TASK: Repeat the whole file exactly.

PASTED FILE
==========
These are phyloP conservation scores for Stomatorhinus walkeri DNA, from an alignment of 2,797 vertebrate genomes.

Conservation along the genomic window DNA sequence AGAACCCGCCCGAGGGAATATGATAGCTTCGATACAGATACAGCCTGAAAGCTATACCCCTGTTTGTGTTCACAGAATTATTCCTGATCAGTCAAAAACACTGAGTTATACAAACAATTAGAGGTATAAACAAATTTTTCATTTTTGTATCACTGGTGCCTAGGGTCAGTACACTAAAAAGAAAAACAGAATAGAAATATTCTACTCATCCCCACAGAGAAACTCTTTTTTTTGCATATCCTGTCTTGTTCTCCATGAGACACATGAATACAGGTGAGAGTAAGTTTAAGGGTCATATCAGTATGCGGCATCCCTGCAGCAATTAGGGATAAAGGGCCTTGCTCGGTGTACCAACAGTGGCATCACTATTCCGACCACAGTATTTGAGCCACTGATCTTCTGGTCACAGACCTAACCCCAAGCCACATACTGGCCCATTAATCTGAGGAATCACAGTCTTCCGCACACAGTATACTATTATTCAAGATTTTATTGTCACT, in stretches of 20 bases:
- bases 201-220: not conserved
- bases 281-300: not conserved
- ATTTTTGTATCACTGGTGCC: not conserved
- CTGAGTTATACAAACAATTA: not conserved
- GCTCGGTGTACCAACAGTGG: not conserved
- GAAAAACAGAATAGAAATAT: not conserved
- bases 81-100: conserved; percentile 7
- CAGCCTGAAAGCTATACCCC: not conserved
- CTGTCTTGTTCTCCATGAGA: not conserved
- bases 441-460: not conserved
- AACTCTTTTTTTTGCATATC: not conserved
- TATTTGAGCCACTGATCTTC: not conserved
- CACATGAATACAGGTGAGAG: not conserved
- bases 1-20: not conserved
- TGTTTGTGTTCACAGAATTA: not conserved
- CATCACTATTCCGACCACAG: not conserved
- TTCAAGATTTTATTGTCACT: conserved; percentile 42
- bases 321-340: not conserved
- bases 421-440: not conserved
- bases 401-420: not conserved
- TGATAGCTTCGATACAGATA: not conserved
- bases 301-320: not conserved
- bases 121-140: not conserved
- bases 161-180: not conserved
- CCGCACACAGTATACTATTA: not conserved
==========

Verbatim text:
These are phyloP conservation scores for Stomatorhinus walkeri DNA, from an alignment of 2,797 vertebrate genomes.

Conservation along the genomic window DNA sequence AGAACCCGCCCGAGGGAATATGATAGCTTCGATACAGATACAGCCTGAAAGCTATACCCCTGTTTGTGTTCACAGAATTATTCCTGATCAGTCAAAAACACTGAGTTATACAAACAATTAGAGGTATAAACAAATTTTTCATTTTTGTATCACTGGTGCCTAGGGTCAGTACACTAAAAAGAAAAACAGAATAGAAATATTCTACTCATCCCCACAGAGAAACTCTTTTTTTTGCATATCCTGTCTTGTTCTCCATGAGACACATGAATACAGGTGAGAGTAAGTTTAAGGGTCATATCAGTATGCGGCATCCCTGCAGCAATTAGGGATAAAGGGCCTTGCTCGGTGTACCAACAGTGGCATCACTATTCCGACCACAGTATTTGAGCCACTGATCTTCTGGTCACAGACCTAACCCCAAGCCACATACTGGCCCATTAATCTGAGGAATCACAGTCTTCCGCACACAGTATACTATTATTCAAGATTTTATTGTCACT, in stretches of 20 bases:
- bases 201-220: not conserved
- bases 281-300: not conserved
- ATTTTTGTATCACTGGTGCC: not conserved
- CTGAGTTATACAAACAATTA: not conserved
- GCTCGGTGTACCAACAGTGG: not conserved
- GAAAAACAGAATAGAAATAT: not conserved
- bases 81-100: conserved; percentile 7
- CAGCCTGAAAGCTATACCCC: not conserved
- CTGTCTTGTTCTCCATGAGA: not conserved
- bases 441-460: not conserved
- AACTCTTTTTTTTGCATATC: not conserved
- TATTTGAGCCACTGATCTTC: not conserved
- CACATGAATACAGGTGAGAG: not conserved
- bases 1-20: not conserved
- TGTTTGTGTTCACAGAATTA: not conserved
- CATCACTATTCCGACCACAG: not conserved
- TTCAAGATTTTATTGTCACT: conserved; percentile 42
- bases 321-340: not conserved
- bases 421-440: not conserved
- bases 401-420: not conserved
- TGATAGCTTCGATACAGATA: not conserved
- bases 301-320: not conserved
- bases 121-140: not conserved
- bases 161-180: not conserved
- CCGCACACAGTATACTATTA: not conserved